Picking a judge for the U.S. Supreme Court and elsewhere


By Robert Willmann

In the "old days", people appointed to be federal judges were usually practicing lawyers who had developed a positive reputation in the community.  This was especially the case when picking federal district court judges, the trial courts.  But   in the 1980's, the focus began to slant towards being agenda-oriented and result oriented, which would dovetail with particular political, social, and economic ideas.

The lawyers nominated since that time seem to not always have had a broad, practical experience.  Nor have they spent a lot of time scratching around in the courthouse.  The great Texas trial lawyer Warren Burnett was the finest extemporaneous speaker I have ever listened to [1].  One time, when complaining about how bureaucratic the practice of law had become, he said, "I remember falling out the back door, hunting for the client while the secretary was hunting for the file, and if we found either one, the trial was going to take place!"

All laws, including the awful thing called "administrative law", have an effect on real people in the real world. That is what matters, but attention to it has been drifting away.  Especially for federal courts of appeal and the supreme court, the pool of people from which nominations have been considered has become smaller, even though many others are well-qualified for the job.  This is producing the equivalent of what Army Col. David Hackworth called "Perfumed Princes".  A federal judiciary of perfumed princes and princesses.

The nomination of a judge to the U.S. Supreme Court for the vacancy after the death of Ruth Bader Ginsburg will be announced this afternoon by president Donald Trump.  Leaks to the media yesterday said it will be Amy Coney Barrett.

It is a world of individuals.  A person without much experience, or mainly an academic, can also be fully capable of analyzing a legal doctrine, visualizing its application, and can have the guts to make a courageous ruling.

Exercising judicial authority — or any authority, for that matter — requires a sense of humility and humanity.  But seeing it happen is not as commonplace as one might think.  After four and a half months, 11 federal judges, and two different federal courts, a request by the Justice Department to dismiss the criminal case against Gen. Michael Flynn has still not been granted.

[1]  https://www.texasobserver.org/1132-a-creature-of-the-courts-warren-burnett/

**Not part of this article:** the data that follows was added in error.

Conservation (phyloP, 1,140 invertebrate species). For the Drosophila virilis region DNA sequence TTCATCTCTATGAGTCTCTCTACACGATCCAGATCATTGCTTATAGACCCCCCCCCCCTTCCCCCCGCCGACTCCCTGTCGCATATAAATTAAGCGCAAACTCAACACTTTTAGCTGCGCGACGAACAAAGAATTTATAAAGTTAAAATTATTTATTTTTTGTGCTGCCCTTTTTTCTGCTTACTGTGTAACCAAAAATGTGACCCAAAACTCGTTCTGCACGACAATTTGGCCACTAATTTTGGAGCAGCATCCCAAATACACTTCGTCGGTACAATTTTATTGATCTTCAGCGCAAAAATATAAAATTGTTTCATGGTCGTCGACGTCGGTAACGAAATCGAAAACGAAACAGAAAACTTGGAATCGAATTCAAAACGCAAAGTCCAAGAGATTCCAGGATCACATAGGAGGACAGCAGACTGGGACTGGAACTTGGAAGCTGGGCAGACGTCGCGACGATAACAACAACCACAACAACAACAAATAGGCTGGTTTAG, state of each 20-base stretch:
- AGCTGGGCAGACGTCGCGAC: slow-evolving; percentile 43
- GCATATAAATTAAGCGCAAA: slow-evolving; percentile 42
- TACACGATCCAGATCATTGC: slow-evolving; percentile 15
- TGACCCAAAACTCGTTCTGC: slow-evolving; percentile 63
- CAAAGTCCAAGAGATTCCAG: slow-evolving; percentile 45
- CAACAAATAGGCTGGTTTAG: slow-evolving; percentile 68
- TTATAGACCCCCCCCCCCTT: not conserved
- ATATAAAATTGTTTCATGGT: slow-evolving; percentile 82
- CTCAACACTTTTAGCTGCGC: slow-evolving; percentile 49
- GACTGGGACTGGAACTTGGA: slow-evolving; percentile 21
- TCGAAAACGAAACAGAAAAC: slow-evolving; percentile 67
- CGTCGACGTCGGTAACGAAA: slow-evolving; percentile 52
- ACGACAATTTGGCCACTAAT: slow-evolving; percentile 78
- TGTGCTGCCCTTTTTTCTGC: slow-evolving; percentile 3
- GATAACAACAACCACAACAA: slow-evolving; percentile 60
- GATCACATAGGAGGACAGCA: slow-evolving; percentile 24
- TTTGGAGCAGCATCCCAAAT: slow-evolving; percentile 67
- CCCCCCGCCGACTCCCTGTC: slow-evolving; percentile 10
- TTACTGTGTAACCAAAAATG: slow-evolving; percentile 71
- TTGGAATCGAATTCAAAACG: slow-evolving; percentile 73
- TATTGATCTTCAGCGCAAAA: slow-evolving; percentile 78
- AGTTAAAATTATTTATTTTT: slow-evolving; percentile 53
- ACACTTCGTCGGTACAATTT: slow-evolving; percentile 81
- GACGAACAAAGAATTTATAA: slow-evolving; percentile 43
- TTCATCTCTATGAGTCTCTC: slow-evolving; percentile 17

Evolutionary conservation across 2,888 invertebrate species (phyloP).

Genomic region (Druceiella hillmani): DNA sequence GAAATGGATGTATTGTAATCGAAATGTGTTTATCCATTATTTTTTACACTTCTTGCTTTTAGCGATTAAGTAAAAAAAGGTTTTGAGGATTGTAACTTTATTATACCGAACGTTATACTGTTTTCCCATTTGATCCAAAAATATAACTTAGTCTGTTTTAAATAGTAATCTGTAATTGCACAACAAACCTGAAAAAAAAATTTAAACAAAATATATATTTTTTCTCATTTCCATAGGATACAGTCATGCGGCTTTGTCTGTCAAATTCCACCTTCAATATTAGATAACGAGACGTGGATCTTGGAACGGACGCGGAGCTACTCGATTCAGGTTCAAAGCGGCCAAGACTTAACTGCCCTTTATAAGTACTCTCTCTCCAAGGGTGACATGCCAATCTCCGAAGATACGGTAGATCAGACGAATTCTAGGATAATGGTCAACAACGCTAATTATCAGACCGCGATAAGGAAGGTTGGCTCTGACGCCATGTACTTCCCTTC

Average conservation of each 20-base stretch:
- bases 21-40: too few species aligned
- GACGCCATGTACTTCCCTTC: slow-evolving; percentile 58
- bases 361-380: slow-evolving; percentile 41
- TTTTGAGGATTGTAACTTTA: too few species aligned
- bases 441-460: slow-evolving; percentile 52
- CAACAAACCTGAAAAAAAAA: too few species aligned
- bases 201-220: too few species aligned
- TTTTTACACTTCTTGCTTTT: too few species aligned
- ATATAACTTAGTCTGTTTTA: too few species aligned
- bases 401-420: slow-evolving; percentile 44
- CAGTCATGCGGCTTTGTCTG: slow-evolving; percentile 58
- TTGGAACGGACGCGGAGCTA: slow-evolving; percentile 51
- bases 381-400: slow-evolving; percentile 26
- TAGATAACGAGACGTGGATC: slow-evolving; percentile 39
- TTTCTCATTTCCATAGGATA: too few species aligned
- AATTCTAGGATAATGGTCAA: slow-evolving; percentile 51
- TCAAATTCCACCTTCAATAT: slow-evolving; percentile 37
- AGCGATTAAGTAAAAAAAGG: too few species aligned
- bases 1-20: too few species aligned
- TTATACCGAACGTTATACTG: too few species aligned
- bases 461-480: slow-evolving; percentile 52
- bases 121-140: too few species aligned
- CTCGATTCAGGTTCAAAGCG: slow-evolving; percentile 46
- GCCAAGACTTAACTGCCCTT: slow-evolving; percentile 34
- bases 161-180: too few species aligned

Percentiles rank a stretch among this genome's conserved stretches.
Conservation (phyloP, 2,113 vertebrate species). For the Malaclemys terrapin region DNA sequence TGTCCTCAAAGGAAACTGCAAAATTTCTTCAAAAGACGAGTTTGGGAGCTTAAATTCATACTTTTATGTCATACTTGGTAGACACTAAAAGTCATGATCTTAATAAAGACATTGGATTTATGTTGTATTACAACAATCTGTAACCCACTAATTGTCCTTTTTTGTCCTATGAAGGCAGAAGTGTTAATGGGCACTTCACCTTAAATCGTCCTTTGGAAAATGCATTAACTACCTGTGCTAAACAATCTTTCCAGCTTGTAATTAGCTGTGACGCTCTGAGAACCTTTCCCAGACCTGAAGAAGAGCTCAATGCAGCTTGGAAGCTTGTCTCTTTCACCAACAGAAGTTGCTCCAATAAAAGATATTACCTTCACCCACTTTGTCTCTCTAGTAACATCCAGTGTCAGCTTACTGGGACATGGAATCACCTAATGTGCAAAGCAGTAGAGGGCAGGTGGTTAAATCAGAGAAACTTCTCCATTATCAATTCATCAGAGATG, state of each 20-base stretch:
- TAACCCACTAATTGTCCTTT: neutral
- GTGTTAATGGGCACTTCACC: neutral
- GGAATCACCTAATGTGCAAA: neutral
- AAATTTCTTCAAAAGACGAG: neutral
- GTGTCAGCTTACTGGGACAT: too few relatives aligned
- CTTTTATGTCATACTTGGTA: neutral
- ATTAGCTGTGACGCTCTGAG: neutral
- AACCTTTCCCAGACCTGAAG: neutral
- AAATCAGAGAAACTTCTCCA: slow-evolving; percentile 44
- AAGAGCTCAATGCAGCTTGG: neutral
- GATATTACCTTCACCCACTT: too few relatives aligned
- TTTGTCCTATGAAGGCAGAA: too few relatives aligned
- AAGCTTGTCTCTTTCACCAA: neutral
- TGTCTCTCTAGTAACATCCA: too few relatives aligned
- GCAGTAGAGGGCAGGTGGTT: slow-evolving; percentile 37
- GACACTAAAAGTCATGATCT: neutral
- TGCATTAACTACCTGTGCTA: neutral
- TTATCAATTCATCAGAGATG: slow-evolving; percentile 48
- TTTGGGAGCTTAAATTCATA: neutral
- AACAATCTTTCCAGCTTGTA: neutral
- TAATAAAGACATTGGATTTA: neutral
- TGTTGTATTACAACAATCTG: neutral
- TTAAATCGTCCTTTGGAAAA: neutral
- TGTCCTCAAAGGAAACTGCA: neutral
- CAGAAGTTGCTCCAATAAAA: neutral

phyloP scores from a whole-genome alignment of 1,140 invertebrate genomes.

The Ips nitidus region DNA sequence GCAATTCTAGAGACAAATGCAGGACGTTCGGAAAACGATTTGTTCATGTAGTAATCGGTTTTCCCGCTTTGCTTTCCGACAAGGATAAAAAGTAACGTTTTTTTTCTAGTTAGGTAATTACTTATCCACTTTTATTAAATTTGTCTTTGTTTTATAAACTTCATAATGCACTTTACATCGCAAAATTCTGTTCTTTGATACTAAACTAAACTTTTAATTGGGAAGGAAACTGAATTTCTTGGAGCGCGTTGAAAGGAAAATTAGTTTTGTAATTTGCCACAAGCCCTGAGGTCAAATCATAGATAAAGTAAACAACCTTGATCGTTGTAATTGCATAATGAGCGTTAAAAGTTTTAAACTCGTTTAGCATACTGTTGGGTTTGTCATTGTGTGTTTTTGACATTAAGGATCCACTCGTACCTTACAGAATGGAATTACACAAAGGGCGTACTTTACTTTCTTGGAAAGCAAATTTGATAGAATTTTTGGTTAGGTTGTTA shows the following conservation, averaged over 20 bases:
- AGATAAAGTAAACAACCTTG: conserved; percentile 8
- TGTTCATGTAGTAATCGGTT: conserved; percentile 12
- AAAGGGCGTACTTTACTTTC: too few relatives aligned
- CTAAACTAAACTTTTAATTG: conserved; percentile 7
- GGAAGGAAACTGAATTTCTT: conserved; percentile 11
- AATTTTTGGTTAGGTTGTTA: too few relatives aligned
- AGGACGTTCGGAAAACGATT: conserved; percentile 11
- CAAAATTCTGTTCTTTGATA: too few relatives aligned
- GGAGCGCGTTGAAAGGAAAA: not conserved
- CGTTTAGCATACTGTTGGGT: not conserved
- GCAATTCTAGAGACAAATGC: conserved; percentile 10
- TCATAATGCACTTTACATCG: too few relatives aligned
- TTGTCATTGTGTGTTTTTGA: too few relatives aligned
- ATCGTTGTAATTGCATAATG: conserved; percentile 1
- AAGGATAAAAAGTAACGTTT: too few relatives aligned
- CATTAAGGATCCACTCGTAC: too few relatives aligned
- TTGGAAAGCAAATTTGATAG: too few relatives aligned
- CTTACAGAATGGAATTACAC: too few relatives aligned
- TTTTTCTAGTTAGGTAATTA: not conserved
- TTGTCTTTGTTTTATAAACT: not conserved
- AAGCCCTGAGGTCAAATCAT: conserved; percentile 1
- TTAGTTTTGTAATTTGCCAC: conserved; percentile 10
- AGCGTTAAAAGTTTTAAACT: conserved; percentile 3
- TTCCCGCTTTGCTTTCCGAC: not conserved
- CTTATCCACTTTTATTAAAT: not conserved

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4 Responses to Picking a judge for the U.S. Supreme Court and elsewhere

  1. Bob of Bonsall says:

    Nice to see Col. David Hackworth remembered. His memoir, About Face is an excellent read.

  2. turcopolier says:

    Bob of Bonsali
    He would generally call me “buddy” or “pal.” A great honor. He said he did not think me one of the assholes, of whom there are so many.

  3. Fred says:

    Those judges are simply legislating from the bench, just like many of their predecessors have been for years. As to General Flynn’s case, to quote the article you linked to:
    “The appeals court ruled that Burnett’s summation had been so cogent and so well-expressed that he himself had corrected the error, and so upheld the conviction.”
    Sullivan will probably pull the same stunt on Sydney Powell and force her to go to the Supreme Court to have the writ of mandamus enforced.

  4. Deap says:

    Long felt there should be two training tracks within the study of law: (1) bench jurists and (2) lawyer practitioners- also divided into two sub categories: court lawyers and transactional lawyers – not unlike the UK barristers and solicitors.
    Voters often ask how much “trial experience” a judicial candidate had prior to being on the bench – when in fact they should be asking how much legal scholarship and neutral jurisprudence engagement they have. Not just partisan infighting either as a plaintiff or defense client representative in court. Trial lawyers are cage match gladiators – qualities that do not necessarily translate into sober court decision makers.
    Being a trial lawyer is exactly the wrong kind of experience to evaluate fo the position on the bench.. Because it is too narrow, too adversarial, too often manipulative abusing both procedure and evidence. Those are the qualities one wants in a court case lawyer; but they demonstrate no skill benefit for ultimately a jurist.
    The jury tries the evidence as skillfully presented by the trial lawyers on both sides. The judge rules on the law. The judge should be a trained jurist, a neutral legal overseer; not just a trial lawyer who got kicked upstairs.

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